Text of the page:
agricultural environments through anthropogenic sources. Untreated municipal sewage, often a
potential source of Cd, is generally used to irrigate urban agricultural soils in many developing
countries. A study was carried out to determine Cd concentration in untreated municipal sewage and
sewage-irrigated soils and vegetables. The metal ion concentration in municipal sewage was found 3-
fold (0.03mgL–1) its permissible concentration in irrigation water (0.01mgL–1). Ammonium bicarbonate–
diethylene triamine pentaacetic acid NH4HCO3–DTPA) extractable Cd concentration in top 0.15m soil
ranged between 0.25 and 0.34mgkg–1. Soil Cd concentration was significantly correlated with soil clay
content, pH, electrical conductivity, and cation exchange capacity. Cadmium availability index (CDI)
decreased with an increase in soil depth. The metal ion was found in leaf (0.17–0.24mgkg–1 fresh
weight) and fruit (0.07–0.18mgkg–1 fresh weight) portions of all the sampled vegetables: bitter gourd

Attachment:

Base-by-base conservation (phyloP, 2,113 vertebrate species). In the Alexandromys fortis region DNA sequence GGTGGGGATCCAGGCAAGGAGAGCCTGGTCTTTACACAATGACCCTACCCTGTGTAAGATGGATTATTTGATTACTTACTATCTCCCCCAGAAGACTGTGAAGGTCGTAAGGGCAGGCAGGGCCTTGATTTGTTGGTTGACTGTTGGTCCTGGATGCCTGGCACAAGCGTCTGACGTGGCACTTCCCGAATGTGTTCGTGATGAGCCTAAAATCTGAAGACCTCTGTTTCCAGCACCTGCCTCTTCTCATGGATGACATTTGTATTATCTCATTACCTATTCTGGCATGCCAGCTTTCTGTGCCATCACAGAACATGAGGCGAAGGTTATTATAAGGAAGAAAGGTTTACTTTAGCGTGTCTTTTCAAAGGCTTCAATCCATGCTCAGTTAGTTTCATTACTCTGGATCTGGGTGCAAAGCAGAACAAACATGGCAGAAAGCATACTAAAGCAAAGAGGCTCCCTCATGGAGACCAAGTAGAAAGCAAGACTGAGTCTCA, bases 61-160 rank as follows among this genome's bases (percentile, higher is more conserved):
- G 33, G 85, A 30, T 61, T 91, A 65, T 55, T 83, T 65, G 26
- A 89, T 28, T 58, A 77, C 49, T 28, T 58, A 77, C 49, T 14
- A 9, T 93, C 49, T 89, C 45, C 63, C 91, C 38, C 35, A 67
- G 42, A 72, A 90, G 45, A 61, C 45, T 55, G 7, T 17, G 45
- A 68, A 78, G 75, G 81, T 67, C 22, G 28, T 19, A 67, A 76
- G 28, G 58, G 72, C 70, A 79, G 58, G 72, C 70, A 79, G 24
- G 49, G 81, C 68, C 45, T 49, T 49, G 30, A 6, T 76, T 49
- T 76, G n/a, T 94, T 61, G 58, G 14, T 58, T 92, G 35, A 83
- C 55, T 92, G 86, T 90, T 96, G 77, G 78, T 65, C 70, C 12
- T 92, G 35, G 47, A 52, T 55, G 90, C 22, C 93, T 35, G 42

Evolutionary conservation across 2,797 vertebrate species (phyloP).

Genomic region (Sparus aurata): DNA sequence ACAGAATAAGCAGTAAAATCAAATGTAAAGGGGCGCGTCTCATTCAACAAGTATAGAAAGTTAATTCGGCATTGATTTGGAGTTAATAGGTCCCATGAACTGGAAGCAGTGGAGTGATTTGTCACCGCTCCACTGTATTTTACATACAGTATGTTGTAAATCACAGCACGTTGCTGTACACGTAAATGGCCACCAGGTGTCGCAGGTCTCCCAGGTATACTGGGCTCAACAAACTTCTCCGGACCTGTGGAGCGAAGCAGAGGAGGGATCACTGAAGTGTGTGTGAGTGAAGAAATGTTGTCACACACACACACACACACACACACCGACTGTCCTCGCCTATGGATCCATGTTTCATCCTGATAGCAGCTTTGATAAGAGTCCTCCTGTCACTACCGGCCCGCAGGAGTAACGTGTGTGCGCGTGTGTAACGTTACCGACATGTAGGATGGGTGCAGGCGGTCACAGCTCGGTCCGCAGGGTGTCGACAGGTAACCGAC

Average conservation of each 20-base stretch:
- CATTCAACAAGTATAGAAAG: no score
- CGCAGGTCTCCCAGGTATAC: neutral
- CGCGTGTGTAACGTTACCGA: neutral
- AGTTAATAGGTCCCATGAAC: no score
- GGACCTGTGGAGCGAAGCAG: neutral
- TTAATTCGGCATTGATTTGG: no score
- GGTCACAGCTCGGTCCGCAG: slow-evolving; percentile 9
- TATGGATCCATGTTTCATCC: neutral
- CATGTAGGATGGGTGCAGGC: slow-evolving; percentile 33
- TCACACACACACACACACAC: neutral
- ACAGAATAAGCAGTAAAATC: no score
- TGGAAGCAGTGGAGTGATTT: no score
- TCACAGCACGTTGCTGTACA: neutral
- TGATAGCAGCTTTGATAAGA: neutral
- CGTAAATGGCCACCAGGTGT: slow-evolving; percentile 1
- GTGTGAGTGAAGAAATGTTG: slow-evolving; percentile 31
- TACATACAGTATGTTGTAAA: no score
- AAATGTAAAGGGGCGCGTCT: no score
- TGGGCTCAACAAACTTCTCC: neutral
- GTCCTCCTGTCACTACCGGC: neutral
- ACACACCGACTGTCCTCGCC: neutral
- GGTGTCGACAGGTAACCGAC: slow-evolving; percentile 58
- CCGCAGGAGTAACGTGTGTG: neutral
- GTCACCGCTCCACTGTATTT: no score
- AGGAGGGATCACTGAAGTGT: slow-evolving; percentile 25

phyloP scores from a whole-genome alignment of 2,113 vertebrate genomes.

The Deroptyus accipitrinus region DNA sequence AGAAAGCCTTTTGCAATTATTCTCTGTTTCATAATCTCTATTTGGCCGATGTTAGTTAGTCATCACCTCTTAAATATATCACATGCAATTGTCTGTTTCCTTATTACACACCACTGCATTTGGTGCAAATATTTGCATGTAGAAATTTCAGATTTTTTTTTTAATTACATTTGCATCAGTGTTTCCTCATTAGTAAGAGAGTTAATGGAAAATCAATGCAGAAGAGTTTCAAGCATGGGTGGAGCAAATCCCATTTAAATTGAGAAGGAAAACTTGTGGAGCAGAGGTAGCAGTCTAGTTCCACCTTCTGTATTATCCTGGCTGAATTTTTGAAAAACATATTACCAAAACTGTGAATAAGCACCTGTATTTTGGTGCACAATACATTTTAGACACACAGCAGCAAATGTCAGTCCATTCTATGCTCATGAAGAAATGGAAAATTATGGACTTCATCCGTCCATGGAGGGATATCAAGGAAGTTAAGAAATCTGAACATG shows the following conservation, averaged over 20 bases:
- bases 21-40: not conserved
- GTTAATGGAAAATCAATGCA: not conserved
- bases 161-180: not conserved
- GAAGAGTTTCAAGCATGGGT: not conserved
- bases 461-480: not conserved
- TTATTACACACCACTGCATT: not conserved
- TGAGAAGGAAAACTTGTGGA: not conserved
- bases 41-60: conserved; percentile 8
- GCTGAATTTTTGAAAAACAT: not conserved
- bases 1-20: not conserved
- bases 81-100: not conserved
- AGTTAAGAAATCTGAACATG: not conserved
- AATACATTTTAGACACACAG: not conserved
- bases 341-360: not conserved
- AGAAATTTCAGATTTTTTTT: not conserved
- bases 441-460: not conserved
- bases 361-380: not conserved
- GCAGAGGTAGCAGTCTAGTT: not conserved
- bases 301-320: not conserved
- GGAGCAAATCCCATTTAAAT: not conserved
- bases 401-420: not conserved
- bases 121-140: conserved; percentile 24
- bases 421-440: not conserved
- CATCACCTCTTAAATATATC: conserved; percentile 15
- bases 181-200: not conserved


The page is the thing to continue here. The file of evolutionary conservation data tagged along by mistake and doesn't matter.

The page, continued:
(Momordica charantia L.), cauliflower (Brassica oleracea L.), eggplant (Solanum melongena L.),
fenugreek (Trigonella foenumgraecum L.), okra [Abelmoschus esculentus (L.) Moench], onion (Allium
cepa L.), pumpkin (Cucurbita pepo L.), and spinach (Spinacia oleracea L.). Leafy tissue accumulated
Cd about twice that of the fruit portion. Our results suggest that prolonged ingestion of sewage-irrigated
leafy vegetables can develop such Cd levels in human body that may cause a number of illnesses.
cadmium - human health - municipal sewage - soil contamination - vegetables

Issn: 1552-8618
Journal: Environmental Toxicology and Chemistry
Volume: 17 Issue: 11 Pages: 2274-2281
Authors: McBride, Murray B.
Article ID:10.1897/1551-5028(1998)017<2274:GFCOSA>2.3.CO;2

Abstract–The use of sewage sludges as farm fertilizers, encouraged in recent years by changes in U.S.
Environmental Protection Agency (U.S. EPA) policy, has raised concerns among some scientists